Check Your Credit
Don’t let your credit keep you from becoming a homeowner. I have noticed that those with poor credit just need the tools and guidance to help them breach the gap. I will provide as much information as possible here. Sometimes you need a reputable credit repair company to help, but you might be able to get your credit in check all by yourself and save money that you can later use towards the purchase of your home.
To qualify for a home, you’ll need good credit and a history of paying your bills on time. Check your credit now, you can get a FREE copy of your credit report once per year from each of the major credit bureaus: Equifax, Experian, and TransUnion from AnnualCreditReport.com. Today check your credit with all three agencies, then set up a reminder so you can check it with each one quarterly.
Make it a habit to check your credit score. You can use free services like Credit Karma or Credit Sesame. The credit score they give you is not the same you will have from a mortgage company, but it is a good place to start. Be patient, your credit will improve gradually over time.
Understand Your Credit
A credit score predicts how likely you are to pay back a loan on time, using your past to predict your future. The number ranges between 300-850 and it depicts your creditworthiness. The higher the number, the better a borrower looks to potential lenders.
- Excellent: 800 – 850
- Very Good: 740 -799
- Good: 670 -739
- Fair: 580 – 669
- Poor: Under 579
FICO Scores are calculated using many different pieces of credit data in your credit report. This data is grouped into five categories: payment history (35%), amounts owed (30%), length of credit history (15%), new credit (10%) and credit mix (10%). A credit score below good indicates poor credit history that needs work. Many companies use your credit to decide whether to do business with you or even give you employment. On a home purchase, your credit determines the time a loan you qualify for and the interest rate you will pay.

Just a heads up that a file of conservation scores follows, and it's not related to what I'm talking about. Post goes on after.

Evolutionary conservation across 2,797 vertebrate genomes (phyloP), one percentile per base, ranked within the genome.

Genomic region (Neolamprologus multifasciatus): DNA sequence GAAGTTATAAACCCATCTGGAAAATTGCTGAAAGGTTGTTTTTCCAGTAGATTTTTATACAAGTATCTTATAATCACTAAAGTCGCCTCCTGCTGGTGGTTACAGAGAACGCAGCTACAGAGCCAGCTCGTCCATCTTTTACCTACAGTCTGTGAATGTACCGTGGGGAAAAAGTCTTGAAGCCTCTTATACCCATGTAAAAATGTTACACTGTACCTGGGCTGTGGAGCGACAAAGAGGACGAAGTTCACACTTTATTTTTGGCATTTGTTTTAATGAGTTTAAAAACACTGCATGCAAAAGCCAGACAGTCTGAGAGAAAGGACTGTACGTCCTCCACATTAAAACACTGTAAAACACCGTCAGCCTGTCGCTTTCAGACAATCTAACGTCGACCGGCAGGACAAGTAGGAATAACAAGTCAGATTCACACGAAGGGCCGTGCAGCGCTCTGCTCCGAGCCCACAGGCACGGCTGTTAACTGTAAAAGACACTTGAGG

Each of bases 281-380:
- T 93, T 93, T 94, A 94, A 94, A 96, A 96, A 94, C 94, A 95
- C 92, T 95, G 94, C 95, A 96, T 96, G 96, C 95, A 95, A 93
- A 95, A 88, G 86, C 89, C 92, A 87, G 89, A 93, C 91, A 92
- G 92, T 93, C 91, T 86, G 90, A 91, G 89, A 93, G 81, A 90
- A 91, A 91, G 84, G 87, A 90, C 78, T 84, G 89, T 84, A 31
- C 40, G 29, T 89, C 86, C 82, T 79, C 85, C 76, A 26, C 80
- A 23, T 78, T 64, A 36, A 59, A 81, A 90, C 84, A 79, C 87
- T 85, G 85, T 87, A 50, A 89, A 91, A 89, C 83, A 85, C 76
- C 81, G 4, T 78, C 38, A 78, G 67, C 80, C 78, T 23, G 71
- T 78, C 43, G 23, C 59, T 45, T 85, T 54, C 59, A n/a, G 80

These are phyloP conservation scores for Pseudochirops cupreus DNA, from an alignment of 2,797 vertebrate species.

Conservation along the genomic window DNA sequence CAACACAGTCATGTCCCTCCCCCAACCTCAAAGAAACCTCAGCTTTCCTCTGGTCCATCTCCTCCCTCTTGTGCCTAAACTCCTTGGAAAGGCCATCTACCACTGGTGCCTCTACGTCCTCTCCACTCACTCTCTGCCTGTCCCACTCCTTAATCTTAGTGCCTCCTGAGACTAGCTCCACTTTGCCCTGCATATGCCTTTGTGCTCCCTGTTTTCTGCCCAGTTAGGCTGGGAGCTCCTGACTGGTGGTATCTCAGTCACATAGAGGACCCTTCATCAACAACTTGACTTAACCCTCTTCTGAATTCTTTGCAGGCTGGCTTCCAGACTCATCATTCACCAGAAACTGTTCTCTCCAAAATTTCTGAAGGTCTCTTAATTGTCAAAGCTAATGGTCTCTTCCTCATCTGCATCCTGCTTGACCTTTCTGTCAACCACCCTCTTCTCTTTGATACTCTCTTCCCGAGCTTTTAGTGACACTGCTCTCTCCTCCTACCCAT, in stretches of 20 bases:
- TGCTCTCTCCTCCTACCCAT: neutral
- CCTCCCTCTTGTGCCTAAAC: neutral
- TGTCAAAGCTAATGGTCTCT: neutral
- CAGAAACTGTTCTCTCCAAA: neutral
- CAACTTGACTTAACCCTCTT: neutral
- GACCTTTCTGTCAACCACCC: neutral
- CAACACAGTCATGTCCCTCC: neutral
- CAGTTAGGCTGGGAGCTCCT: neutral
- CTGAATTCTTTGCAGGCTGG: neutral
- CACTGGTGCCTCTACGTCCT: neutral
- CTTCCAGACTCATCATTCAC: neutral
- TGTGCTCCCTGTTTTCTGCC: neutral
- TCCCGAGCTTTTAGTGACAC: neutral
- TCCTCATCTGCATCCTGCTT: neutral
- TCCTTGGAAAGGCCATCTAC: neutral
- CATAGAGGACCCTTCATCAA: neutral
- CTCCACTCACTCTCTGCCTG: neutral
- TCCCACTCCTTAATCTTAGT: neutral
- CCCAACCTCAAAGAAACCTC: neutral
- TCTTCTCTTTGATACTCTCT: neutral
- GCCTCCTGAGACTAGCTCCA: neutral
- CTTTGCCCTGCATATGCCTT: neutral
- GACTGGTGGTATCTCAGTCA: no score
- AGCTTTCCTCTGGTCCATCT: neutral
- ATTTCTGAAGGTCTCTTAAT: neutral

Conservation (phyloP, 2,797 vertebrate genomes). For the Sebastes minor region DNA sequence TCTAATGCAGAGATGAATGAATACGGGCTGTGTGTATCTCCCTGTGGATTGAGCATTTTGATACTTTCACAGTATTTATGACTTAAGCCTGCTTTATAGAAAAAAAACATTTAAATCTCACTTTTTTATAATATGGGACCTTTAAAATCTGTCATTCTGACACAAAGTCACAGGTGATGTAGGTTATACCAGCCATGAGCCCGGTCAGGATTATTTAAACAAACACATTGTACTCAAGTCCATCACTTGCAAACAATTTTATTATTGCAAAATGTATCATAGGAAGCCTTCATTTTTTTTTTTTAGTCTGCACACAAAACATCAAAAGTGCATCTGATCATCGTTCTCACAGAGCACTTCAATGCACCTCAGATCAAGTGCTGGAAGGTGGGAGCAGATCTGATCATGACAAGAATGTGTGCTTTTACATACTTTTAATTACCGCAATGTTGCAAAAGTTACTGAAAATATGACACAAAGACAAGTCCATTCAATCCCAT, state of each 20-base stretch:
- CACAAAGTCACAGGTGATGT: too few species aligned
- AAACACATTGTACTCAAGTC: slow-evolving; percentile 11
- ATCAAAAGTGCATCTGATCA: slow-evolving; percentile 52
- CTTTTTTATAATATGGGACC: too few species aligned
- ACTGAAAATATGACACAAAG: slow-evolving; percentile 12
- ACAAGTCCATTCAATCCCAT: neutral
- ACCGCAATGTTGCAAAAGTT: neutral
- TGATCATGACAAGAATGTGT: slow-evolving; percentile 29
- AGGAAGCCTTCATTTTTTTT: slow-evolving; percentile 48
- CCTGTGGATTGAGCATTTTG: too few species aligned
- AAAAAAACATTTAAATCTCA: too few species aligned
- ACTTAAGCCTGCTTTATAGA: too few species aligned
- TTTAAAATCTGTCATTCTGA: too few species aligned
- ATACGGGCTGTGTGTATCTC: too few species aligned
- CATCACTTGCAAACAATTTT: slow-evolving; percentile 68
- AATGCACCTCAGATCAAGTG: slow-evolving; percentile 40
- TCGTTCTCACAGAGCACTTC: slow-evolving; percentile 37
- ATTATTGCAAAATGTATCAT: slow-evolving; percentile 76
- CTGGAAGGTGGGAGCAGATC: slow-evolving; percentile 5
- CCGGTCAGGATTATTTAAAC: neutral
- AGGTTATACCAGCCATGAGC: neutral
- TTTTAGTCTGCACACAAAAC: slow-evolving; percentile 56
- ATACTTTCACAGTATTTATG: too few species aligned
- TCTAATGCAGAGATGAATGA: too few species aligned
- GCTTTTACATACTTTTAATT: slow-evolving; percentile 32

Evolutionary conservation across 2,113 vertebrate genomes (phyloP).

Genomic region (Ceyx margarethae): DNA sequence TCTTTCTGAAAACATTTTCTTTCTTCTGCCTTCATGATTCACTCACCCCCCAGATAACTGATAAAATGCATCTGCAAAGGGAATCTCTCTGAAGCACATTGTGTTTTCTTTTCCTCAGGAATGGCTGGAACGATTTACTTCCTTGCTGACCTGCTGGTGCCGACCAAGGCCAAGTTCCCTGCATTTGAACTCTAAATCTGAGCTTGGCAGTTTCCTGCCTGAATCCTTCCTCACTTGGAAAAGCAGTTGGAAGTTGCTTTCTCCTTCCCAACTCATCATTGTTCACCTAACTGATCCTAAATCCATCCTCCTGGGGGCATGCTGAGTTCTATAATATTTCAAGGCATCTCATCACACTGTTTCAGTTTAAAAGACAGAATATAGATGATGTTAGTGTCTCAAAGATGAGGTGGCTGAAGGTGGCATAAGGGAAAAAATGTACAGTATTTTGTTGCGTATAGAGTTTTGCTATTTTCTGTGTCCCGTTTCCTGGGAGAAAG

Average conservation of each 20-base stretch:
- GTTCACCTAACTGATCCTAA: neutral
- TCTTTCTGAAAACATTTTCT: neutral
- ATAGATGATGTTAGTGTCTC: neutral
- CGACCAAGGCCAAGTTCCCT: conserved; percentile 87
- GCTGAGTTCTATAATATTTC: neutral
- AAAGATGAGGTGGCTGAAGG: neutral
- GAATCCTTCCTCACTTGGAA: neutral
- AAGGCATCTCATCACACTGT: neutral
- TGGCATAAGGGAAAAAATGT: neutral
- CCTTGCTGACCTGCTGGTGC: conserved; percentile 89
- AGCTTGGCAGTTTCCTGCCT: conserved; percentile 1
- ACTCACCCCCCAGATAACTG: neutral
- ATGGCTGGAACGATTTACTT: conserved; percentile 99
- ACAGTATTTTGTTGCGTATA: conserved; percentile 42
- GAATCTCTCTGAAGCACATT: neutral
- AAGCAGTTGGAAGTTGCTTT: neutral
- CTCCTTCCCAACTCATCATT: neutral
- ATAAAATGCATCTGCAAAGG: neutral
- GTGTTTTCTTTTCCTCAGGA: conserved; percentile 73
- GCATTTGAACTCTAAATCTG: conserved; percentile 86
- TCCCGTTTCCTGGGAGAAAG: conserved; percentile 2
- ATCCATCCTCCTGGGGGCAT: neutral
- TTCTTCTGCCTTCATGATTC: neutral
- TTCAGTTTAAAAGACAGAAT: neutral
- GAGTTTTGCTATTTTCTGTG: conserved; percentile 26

How to Improve Your Credit
- Remove inaccurate or unverifiable information (file a credit report dispute)
- Pay your bills ON TIME (Need six months of these to see a noticeable difference in your score)
- Making your monthly payment in two installments (every 15 days) instead of once a month, helps you pay less interest and improves your credit score.
- Don’t close a credit account (If you are not using a certain credit card, it is best to stop using it instead of closing the account)
- Increase your credit (If your credit utilization is higher than 30%, call your credit card company and request an increase—don’t use it)
- Do nothing (most negative information drops after seven years, with some exceptions).
- Hire a reputable credit repair company
The Fastest Way
- If your parents, significant other, or a good friend have a credit card with a low balance, long history, and never late. Put your price aside and ask any one of them to add you as an authorized user (they don’t have to give you a credit card). This account will then show in your credit history positively, affecting your payment history, amounts owed, and length of credit history. I have seen this increase credit scores over 40 points.
Your credit score can hurt you into paying more or simply missing out. It can honestly cost or save you a lot of money in your lifetime. An excellent score is an incentive that can land you lower interest rates, meaning you will pay less for any line of credit you take out—saving you money.